AI, as any other technology, matures in phases. It is a field of active study, and like COBOL or FORTRAN from 60 years ago, AI techniques today are mostly exercised by a small cohort of people (22,000 in a recent estimate ), but will proliferate masses (18,200,000 as of 2013 ) once the period of breakthroughs are over.
In this post I want to experiment with nouns, verbs and syntax structures we can expect one day in high-level declarative AI languages akin to Apache Pig or SDPL  for data processing today.
Most applications of AI/ML produce models. In very simplistic terms, these are numbers (weights) assigned to every node in the neural network, or numbers (weights) for regression formulas. Models also have parameters. Among them - number of inputs for neural network or features for regression.
Let's use verb LOAD to load a model and verb STORE to persist it.
For most Deep Neural Networks, models are expensive to train, and will likely be re-used as open source libs are today.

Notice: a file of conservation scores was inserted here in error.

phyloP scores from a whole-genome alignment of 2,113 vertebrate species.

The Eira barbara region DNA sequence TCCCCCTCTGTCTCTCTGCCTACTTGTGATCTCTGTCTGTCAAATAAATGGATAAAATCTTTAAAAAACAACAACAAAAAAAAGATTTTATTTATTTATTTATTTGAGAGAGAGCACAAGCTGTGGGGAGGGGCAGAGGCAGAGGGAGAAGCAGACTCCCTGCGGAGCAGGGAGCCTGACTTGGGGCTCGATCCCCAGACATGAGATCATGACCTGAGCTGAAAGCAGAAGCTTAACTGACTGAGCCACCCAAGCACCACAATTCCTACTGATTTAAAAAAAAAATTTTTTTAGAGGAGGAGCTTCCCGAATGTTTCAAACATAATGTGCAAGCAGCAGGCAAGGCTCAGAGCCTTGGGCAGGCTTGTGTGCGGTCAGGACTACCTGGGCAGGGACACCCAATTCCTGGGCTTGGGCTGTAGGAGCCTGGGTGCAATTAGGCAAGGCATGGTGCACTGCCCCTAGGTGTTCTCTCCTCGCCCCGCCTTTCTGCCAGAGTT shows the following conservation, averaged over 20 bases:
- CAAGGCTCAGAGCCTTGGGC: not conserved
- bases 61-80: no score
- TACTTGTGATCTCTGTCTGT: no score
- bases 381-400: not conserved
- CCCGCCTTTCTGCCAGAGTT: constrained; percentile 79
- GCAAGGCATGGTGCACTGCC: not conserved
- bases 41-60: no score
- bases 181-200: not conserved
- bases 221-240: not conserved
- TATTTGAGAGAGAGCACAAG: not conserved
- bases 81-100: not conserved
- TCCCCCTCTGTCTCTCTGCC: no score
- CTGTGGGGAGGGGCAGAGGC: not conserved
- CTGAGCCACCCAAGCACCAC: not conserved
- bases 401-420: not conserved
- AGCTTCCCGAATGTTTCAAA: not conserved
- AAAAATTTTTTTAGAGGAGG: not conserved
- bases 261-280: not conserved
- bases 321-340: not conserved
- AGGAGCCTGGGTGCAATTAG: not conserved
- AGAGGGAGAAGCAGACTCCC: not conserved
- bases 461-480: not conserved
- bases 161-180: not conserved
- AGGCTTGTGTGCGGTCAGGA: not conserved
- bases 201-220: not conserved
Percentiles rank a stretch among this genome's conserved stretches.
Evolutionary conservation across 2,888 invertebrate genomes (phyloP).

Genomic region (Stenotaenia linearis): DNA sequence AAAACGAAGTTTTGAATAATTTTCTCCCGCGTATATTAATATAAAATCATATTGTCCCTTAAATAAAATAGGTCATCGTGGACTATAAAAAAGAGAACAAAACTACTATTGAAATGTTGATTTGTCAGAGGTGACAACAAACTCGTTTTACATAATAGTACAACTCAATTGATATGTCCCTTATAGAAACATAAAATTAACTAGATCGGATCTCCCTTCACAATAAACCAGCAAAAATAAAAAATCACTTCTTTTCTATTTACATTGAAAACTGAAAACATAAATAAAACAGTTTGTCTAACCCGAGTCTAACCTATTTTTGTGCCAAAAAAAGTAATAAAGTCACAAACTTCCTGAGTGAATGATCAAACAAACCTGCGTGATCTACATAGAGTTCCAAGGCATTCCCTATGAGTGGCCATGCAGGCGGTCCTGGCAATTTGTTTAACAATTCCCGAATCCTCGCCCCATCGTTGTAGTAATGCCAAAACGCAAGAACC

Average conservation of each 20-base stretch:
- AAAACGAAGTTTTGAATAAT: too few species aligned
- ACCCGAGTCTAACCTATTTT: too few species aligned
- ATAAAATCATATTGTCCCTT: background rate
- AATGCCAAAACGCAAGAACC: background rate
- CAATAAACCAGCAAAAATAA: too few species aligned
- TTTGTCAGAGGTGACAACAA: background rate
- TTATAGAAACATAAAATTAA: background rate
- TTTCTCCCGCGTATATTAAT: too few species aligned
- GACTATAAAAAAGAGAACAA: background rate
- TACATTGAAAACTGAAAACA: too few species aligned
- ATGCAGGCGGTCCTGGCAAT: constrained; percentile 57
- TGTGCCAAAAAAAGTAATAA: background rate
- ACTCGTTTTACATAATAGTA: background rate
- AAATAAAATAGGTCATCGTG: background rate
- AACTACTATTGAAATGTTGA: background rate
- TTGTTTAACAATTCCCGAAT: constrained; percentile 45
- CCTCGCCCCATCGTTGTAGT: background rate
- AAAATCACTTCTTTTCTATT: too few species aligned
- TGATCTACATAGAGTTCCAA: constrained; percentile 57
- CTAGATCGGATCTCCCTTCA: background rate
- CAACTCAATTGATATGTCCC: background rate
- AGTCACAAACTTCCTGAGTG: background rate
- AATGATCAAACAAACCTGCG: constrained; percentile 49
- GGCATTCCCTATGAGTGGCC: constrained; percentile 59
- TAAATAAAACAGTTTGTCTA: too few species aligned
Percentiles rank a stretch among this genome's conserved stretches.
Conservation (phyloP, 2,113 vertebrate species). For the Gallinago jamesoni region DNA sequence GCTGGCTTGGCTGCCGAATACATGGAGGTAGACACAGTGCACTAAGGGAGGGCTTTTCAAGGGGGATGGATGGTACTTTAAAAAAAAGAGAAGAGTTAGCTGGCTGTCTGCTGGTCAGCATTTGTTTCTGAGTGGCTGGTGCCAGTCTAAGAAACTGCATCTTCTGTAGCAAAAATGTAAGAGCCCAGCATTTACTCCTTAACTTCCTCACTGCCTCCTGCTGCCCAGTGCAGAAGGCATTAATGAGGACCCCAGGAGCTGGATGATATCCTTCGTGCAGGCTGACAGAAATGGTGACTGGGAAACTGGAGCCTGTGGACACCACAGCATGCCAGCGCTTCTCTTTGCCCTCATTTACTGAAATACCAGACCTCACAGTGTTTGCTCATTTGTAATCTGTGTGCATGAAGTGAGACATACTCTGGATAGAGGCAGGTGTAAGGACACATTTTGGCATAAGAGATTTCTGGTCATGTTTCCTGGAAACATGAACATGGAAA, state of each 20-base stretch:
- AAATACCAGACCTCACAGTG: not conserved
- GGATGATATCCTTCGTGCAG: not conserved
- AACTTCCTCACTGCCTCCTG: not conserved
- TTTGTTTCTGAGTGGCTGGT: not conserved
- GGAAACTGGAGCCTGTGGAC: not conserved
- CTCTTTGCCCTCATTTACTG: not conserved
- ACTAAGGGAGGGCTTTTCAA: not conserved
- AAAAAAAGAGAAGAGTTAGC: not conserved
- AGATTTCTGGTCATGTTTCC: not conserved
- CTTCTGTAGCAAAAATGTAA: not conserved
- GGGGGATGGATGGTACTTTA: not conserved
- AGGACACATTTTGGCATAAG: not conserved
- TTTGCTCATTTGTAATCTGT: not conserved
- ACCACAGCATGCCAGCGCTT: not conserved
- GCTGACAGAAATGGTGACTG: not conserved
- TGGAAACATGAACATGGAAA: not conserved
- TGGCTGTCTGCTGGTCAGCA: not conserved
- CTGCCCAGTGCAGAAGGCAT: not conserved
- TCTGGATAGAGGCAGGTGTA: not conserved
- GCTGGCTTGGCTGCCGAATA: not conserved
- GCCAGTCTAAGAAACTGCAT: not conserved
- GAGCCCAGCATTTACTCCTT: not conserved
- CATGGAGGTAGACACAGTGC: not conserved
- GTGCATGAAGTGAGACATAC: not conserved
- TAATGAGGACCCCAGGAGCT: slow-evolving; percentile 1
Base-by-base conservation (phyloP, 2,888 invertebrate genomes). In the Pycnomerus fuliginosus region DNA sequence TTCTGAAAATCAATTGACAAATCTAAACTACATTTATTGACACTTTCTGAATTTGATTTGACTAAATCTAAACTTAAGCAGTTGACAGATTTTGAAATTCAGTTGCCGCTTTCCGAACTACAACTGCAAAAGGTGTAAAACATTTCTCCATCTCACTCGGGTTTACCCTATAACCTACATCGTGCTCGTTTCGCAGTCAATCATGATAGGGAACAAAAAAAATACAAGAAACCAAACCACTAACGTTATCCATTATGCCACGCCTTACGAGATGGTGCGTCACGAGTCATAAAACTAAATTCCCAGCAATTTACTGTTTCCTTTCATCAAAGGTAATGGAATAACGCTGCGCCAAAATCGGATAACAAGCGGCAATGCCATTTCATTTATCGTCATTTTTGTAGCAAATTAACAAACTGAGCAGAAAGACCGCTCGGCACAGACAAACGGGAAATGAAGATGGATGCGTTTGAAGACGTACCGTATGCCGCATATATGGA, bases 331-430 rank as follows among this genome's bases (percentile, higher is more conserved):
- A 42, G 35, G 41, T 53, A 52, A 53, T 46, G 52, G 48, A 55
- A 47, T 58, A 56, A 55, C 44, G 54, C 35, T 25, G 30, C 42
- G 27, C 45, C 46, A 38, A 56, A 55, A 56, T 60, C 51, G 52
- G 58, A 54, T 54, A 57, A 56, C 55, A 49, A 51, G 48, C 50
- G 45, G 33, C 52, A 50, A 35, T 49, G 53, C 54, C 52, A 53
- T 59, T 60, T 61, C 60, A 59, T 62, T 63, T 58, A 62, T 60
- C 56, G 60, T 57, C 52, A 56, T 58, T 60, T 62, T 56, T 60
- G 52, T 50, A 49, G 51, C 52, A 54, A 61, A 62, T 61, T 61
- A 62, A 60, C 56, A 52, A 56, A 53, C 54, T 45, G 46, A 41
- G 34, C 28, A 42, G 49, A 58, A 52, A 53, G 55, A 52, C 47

Let's use verb EXTEND for declaring new derived models and REUSE # LAYERS construct to identify depth of model reuse. Verb TRAIN will commence model training and preposition WITH will point to the data repository.
Just like TensorFlow today abstracts the computing devices , and like Flow  abstracts action from the execution cluster, we should expect our declarative language to abstract training and execution. Hence, lets add --engine to the command-line arguments.
Two nouns to complete the picture: INPUT and OUTPUT. Both need detailization: SCALE FOR to match input data to AI/ML model requirements and IN FORMAT to define data format.
In summary, let's scribble an AI program in our hypothetical MDAL language:
 TensorFlow dynamic placer